“No one should be criminalized initially for struggling with (addiction),” said Lawson, whose drug use began with a sports injury and eventually led to his disbarment in Ohio. “It’s something that is worth studying” and even implementing on a “trial basis,” especially if drug abuse is treated as a public health issue.
“If it is an illness, and it is, then why are we punishing people with a disease?” Lawson said.
Carl Bergquist, executive director of the Drug Policy Forum of Hawaii, agreed that alternative approaches such as decriminalization do more to help people than putting them behind bars. The “skyrocketing number of people incarcerated and growing drug use” are strong indicators that the current system is not working.
The trend, from the White House down, Berg-quist said, is for drug problems to be treated as a health issue, with more resources being directed toward treatment. The Drug Policy Forum believes a multi-pronged approach is needed to address the escalating drug problems in Hawaii, and that includes decriminalization.
Hawaii has an established Drug Court where first- and even second-time offenders are granted deferrals and their convictions are erased if they enroll in court-ordered programs and complete treatment. Although that is a step in the right direction, it is misguided to place the burden solely on the courts, Bergquist said.
“To lay all our eggs in that one basket around this big state and to assume that will work for everyone, that’s really short-sighted … what you need are multiple venues and outlets,” Bergquist said.
The Coalition for a Drug-Free Hawaii, which often offers an opposing view to the Drug Policy Forum of Hawaii, agrees something must be done to lower drug-related incarceration rates.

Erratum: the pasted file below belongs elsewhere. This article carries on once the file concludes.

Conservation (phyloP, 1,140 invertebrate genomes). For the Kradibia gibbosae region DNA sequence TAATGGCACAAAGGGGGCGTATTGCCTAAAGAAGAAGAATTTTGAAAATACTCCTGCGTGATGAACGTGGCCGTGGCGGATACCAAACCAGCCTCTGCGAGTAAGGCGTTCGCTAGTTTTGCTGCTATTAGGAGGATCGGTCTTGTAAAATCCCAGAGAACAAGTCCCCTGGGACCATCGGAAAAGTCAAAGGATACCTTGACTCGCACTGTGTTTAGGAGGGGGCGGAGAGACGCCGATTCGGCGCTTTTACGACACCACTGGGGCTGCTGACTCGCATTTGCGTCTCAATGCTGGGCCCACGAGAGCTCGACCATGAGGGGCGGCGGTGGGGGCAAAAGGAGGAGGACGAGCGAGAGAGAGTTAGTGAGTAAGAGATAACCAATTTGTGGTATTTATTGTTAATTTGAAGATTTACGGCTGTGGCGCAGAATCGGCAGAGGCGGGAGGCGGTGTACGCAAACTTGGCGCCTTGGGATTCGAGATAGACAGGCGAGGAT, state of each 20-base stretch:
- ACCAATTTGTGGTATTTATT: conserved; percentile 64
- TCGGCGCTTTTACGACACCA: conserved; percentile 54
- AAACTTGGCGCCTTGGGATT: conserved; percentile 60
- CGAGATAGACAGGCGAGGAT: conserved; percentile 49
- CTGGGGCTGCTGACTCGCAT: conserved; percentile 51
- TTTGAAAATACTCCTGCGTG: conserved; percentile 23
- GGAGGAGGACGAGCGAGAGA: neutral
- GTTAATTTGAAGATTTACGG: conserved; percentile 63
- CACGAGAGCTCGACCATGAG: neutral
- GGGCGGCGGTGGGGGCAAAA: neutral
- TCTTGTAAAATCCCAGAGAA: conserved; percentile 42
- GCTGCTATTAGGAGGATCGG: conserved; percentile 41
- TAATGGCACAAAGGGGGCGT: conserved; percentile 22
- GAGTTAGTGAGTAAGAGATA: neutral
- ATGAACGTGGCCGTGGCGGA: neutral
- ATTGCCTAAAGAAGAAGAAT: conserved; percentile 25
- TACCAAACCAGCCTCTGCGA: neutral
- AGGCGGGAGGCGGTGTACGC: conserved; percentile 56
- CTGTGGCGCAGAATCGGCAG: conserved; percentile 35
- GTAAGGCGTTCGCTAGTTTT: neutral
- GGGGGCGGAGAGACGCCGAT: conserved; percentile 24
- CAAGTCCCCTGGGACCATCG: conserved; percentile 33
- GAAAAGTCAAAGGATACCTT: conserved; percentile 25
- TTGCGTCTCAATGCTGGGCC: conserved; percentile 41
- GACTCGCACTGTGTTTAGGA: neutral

“We need more of a comprehensive approach — not just decriminalizing (personal drug use), but public education,” said Alan Shinn, the coalition’s executive director.
Ultimately, the resolution to study decriminalization is flawed, Shinn said, noting the Portugal model is not a panacea, and that Portugal’s economy has suffered because of its decriminalization policy.
“One of the problems is paying for it; you have to give them treatment,” Shinn said. “I think they’re running into problems with their budget.”
While there is no harm in studying decriminalization, a broader approach and other models should be looked at — not just Portugal’s, Shinn said.
Keohokalole said he will be researching other models for decriminalization during the interim. But he believes that Portugal’s model is significant because it has been in place for 15 years. Drug usage rates there have gone down, and the rate of overdose and drug-related sexually transmitted diseases also has decreased.
Applying such a model in Hawaii would have huge implications on the state’s administrative and judicial systems.
Already, the Legislative Reference Bureau, in testimony on HCR 127, pointed out that Hawaii law does not define “possession for personal use.” Acting LRB Director Charlotte Carter-Yamauchi said in written testimony that, “while the threshold amounts in the Hawaii Revised Statutes for possession may, by inference, make that distinction for charging purposes, that distinction may not apply for public health policy purposes.”
The LRB also noted that Hawaii, as a state within the United States, faces the concurrent drug enforcement jurisdiction of not only state law, but federal law as well. The U.S. Department of Justice announced in 2013 that it would allow states to legally regulate the production, distribution and sale of marijuana, but it’s unclear how decriminalizing personal use of other illicit drugs would work under federal law.
The intent is to study a drug policy that might counter the ill effects of the war on drugs, supporters contend, not a measure that seeks to rubber-stamp drug use.
And the message to Hawaii’s youth doesn’t change: “We don’t stop saying drugs are bad,” Keohokalole said.